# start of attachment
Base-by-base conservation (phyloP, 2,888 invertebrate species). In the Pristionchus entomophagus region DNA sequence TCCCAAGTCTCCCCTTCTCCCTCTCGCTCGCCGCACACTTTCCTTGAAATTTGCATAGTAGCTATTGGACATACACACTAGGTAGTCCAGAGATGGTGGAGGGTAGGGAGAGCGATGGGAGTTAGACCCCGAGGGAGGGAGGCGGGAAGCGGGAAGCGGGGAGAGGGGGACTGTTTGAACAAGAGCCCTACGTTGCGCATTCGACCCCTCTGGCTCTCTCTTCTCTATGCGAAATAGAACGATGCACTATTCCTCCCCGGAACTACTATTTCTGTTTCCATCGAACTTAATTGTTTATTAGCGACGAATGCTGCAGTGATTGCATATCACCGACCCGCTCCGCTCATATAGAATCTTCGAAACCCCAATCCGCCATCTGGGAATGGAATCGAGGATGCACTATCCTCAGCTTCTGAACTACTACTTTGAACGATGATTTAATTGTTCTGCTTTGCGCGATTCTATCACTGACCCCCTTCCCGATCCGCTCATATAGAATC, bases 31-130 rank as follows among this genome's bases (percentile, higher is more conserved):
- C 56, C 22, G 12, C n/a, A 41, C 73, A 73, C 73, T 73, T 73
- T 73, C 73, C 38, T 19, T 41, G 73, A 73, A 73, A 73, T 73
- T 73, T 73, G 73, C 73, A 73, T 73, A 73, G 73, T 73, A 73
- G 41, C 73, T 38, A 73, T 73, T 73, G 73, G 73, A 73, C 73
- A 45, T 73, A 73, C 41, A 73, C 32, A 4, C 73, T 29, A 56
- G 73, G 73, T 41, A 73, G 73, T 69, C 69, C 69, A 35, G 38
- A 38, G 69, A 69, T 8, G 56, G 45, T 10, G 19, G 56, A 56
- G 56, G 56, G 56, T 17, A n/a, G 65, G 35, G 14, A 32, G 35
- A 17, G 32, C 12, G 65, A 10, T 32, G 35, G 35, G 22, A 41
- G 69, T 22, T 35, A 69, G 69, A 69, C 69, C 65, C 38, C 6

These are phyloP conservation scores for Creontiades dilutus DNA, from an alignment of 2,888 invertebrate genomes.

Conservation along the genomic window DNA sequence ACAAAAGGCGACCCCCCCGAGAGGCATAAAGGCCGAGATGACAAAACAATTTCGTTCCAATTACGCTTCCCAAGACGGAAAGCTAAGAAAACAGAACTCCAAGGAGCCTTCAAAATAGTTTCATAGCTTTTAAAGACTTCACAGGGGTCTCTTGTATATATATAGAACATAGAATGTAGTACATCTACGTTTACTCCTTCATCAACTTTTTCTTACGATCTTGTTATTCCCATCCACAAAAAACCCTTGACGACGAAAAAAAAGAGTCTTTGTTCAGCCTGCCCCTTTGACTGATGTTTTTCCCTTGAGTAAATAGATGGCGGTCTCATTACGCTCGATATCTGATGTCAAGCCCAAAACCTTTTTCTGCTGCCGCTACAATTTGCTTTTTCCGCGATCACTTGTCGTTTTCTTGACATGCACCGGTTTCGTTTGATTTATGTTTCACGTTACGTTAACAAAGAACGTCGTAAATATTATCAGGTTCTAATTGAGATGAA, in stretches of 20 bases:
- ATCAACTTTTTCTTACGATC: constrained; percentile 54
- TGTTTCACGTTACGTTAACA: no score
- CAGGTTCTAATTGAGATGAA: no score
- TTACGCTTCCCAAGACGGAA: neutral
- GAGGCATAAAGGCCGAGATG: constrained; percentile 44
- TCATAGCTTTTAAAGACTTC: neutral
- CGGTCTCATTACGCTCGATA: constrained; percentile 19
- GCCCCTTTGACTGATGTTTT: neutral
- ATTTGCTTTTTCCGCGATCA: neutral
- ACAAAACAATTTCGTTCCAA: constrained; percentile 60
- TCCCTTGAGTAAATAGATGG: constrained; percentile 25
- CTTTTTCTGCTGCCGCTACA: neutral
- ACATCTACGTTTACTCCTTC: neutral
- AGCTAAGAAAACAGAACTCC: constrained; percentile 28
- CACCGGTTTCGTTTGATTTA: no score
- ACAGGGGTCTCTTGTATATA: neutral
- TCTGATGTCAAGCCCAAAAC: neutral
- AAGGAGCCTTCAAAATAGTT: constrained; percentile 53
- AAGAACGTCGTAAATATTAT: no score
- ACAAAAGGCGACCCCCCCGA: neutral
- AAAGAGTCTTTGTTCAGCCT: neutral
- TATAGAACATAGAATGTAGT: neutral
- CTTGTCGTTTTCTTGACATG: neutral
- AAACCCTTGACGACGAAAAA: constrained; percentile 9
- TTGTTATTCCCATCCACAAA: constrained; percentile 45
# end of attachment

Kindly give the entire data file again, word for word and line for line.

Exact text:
Base-by-base conservation (phyloP, 2,888 invertebrate species). In the Pristionchus entomophagus region DNA sequence TCCCAAGTCTCCCCTTCTCCCTCTCGCTCGCCGCACACTTTCCTTGAAATTTGCATAGTAGCTATTGGACATACACACTAGGTAGTCCAGAGATGGTGGAGGGTAGGGAGAGCGATGGGAGTTAGACCCCGAGGGAGGGAGGCGGGAAGCGGGAAGCGGGGAGAGGGGGACTGTTTGAACAAGAGCCCTACGTTGCGCATTCGACCCCTCTGGCTCTCTCTTCTCTATGCGAAATAGAACGATGCACTATTCCTCCCCGGAACTACTATTTCTGTTTCCATCGAACTTAATTGTTTATTAGCGACGAATGCTGCAGTGATTGCATATCACCGACCCGCTCCGCTCATATAGAATCTTCGAAACCCCAATCCGCCATCTGGGAATGGAATCGAGGATGCACTATCCTCAGCTTCTGAACTACTACTTTGAACGATGATTTAATTGTTCTGCTTTGCGCGATTCTATCACTGACCCCCTTCCCGATCCGCTCATATAGAATC, bases 31-130 rank as follows among this genome's bases (percentile, higher is more conserved):
- C 56, C 22, G 12, C n/a, A 41, C 73, A 73, C 73, T 73, T 73
- T 73, C 73, C 38, T 19, T 41, G 73, A 73, A 73, A 73, T 73
- T 73, T 73, G 73, C 73, A 73, T 73, A 73, G 73, T 73, A 73
- G 41, C 73, T 38, A 73, T 73, T 73, G 73, G 73, A 73, C 73
- A 45, T 73, A 73, C 41, A 73, C 32, A 4, C 73, T 29, A 56
- G 73, G 73, T 41, A 73, G 73, T 69, C 69, C 69, A 35, G 38
- A 38, G 69, A 69, T 8, G 56, G 45, T 10, G 19, G 56, A 56
- G 56, G 56, G 56, T 17, A n/a, G 65, G 35, G 14, A 32, G 35
- A 17, G 32, C 12, G 65, A 10, T 32, G 35, G 35, G 22, A 41
- G 69, T 22, T 35, A 69, G 69, A 69, C 69, C 65, C 38, C 6

These are phyloP conservation scores for Creontiades dilutus DNA, from an alignment of 2,888 invertebrate genomes.

Conservation along the genomic window DNA sequence ACAAAAGGCGACCCCCCCGAGAGGCATAAAGGCCGAGATGACAAAACAATTTCGTTCCAATTACGCTTCCCAAGACGGAAAGCTAAGAAAACAGAACTCCAAGGAGCCTTCAAAATAGTTTCATAGCTTTTAAAGACTTCACAGGGGTCTCTTGTATATATATAGAACATAGAATGTAGTACATCTACGTTTACTCCTTCATCAACTTTTTCTTACGATCTTGTTATTCCCATCCACAAAAAACCCTTGACGACGAAAAAAAAGAGTCTTTGTTCAGCCTGCCCCTTTGACTGATGTTTTTCCCTTGAGTAAATAGATGGCGGTCTCATTACGCTCGATATCTGATGTCAAGCCCAAAACCTTTTTCTGCTGCCGCTACAATTTGCTTTTTCCGCGATCACTTGTCGTTTTCTTGACATGCACCGGTTTCGTTTGATTTATGTTTCACGTTACGTTAACAAAGAACGTCGTAAATATTATCAGGTTCTAATTGAGATGAA, in stretches of 20 bases:
- ATCAACTTTTTCTTACGATC: constrained; percentile 54
- TGTTTCACGTTACGTTAACA: no score
- CAGGTTCTAATTGAGATGAA: no score
- TTACGCTTCCCAAGACGGAA: neutral
- GAGGCATAAAGGCCGAGATG: constrained; percentile 44
- TCATAGCTTTTAAAGACTTC: neutral
- CGGTCTCATTACGCTCGATA: constrained; percentile 19
- GCCCCTTTGACTGATGTTTT: neutral
- ATTTGCTTTTTCCGCGATCA: neutral
- ACAAAACAATTTCGTTCCAA: constrained; percentile 60
- TCCCTTGAGTAAATAGATGG: constrained; percentile 25
- CTTTTTCTGCTGCCGCTACA: neutral
- ACATCTACGTTTACTCCTTC: neutral
- AGCTAAGAAAACAGAACTCC: constrained; percentile 28
- CACCGGTTTCGTTTGATTTA: no score
- ACAGGGGTCTCTTGTATATA: neutral
- TCTGATGTCAAGCCCAAAAC: neutral
- AAGGAGCCTTCAAAATAGTT: constrained; percentile 53
- AAGAACGTCGTAAATATTAT: no score
- ACAAAAGGCGACCCCCCCGA: neutral
- AAAGAGTCTTTGTTCAGCCT: neutral
- TATAGAACATAGAATGTAGT: neutral
- CTTGTCGTTTTCTTGACATG: neutral
- AAACCCTTGACGACGAAAAA: constrained; percentile 9
- TTGTTATTCCCATCCACAAA: constrained; percentile 45